Kanneh-Mason Siblings

Harriet Smith unpacks the success of the seven talented Kanneh-Mason siblings

 

What makes the Kanneh-Mason siblings so remarkable? Is it the fact that all seven of them seem equally obsessed with music? They are, by order of age, Isata (24), Braimah (22), Sheku (21), Konya (20), Jeneba (18), Aminata (15) and Mariatu (11), and all play either piano, violin or cello or a combination. Or is it the fact that their parents Stuart and Kadiatu – neither of them musicians but both musical – didn’t go down the more obvious hot-housing route with specialist music schools but instead opted for state education in Nottingham at a school that truly integrated music into the curriculum? Or is it the fact that they are equally at home playing Bob Marley, Mozart or medleys from the musicals?

One of the most striking things about the family is the way that music is music – they are as comfortable in their trio arrangement of the African-American spiritual Deep River as performing the classical greats. They grew up listening to all varieties of music – reggae, rap, rock, country & western, as well as classical. That was undoubtedly the secret to their semi-final success in Britain’s Got Talent in 2015, where, after their medley of Tchaikovsky, Prokofiev and Clean Bandit, even the famously prickly Simon Cowell waxed lyrical, commenting that the six of them (Mariatu was too young to participate at the time) were ‘probably the most talented family in the world’. Fellow-judge Amanda Holden hit the nail on the head when she summed up their performance with the observation: ‘So many younger people might think this music is stuffy and you give it personality and character and fun: I think you could probably introduce it to a whole new audience of people who have never really appreciated that kind of music before.’

How right she was, and in the five years since then the siblings have made their mark both individually and as a family. In 2016 cellist Sheku Kanneh-Mason was the first-ever black musician to win the coveted BBC Young Musician, a competition that has been running since 1978. But he’s not the only one in the family to have made his mark there, with pianist sisters Isata and Jeneba reaching the keyboard finals in 2014 and 2018 respectively. The family have also performed at the BAFTAs and in 2018 Sheku reached an audience of two billion worldwide when he played at the wedding of Prince Harry and Meghan Markle. Sheku and Isata have both made best-selling recordings and all seven will shortly release a new album built around Saint-Saëns’s Carnival of the Animals with new poems by Michael Morpurgo, of War Horse fame, read by Morpurgo and Olivia Colman, together with irresistible illustrations by Emma Chichester Clark.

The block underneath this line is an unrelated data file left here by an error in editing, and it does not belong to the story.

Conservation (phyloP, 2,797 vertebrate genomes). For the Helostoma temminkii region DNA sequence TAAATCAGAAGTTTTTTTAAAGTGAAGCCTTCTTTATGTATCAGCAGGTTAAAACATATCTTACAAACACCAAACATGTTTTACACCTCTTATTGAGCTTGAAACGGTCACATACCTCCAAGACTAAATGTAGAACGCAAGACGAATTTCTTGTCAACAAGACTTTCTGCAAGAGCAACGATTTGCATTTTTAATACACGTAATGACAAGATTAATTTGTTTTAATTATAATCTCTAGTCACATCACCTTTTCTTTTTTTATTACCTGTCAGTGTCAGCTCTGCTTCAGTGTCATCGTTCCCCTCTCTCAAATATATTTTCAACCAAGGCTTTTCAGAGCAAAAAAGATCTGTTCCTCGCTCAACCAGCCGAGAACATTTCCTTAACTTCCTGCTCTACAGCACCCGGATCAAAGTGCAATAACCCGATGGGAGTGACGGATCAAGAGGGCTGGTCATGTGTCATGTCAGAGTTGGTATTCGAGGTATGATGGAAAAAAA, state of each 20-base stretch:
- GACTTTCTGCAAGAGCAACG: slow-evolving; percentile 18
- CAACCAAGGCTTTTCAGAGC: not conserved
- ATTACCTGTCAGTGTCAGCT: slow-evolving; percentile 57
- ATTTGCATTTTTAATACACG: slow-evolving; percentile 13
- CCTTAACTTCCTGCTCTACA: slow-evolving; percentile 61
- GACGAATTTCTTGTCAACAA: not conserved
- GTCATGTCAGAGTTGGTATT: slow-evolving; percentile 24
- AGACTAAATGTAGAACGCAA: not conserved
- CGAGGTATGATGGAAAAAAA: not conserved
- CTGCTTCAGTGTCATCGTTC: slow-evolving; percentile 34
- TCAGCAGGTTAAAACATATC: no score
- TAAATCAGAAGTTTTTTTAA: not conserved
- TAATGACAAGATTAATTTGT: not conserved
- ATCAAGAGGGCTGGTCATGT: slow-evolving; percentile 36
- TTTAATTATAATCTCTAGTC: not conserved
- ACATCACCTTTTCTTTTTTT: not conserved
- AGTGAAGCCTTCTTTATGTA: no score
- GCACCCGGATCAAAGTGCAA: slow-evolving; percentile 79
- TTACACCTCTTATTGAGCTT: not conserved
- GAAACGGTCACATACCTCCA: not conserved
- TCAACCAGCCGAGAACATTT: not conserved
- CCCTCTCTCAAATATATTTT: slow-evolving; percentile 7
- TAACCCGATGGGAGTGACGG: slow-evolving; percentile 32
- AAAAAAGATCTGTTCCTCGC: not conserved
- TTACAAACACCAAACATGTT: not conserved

But before we get carried away by the fairy-tale aspect of the Kanneh-Masons, let’s not forget that this has come about through a mix of talent, hard work and a certain amount of sacrifice too, as Kadiatu relates in her recently published book House of Music. She doesn’t like the word ‘talent’ very much though. ‘I think all children actually have genius … and it’s all about championing that. What we saw in Isata, our eldest, was incredible facility and we decided to channel it in music, and absolutely encourage it.’ She explains: ‘Genius is something you really, really want to do, which is probably more important than something called “talent”. It’s loving something, wanting to do it, having the thirst to do it, and then channelling that hard work. It’s not something you are born with, because if you do nothing about it, it goes nowhere.

So clearly she’s of the nurture rather than nature way of thinking. What impresses, whether watching the siblings perform together or as individuals, is a down-to-earth quality that is immensely engaging, which comes across very vibrantly in Alan Yentob’s documentary about the Kanneh-Masons as part of BBC1’s Imagine series created over Zoom during lockdown.

This period was clearly as intense an experience for the Kanneh-Masons as for any other family in the country (though with better music!). The siblings proceeded to stream concerts, as well as sharing, as restrictions eased, impromptu outdoor socially distanced busking sessions. As Isata explained to Alan Yentob: ‘We’ve been kept sane by playing music together.’ And it proved a time of opportunity as well as limitation, with pianists Isata and Jeneba learning all the Chopin studies between them. The arrangement from Fiddler on the Roof, for instance, with which today’s concert ends, was also created during that time. It was a musical they watched a lot when growing up and, Konya says, ‘we were thinking about new medleys that all of us could play so we didn’t have to play Monti’s Czardas for ever, so this one came to mind.’ Perhaps the last word should go to Braimah: ‘Music teaches you so much – listening, hard work, perseverance – whether you want to pursue music as a career or just for fun’. You can’t say fairer than that.

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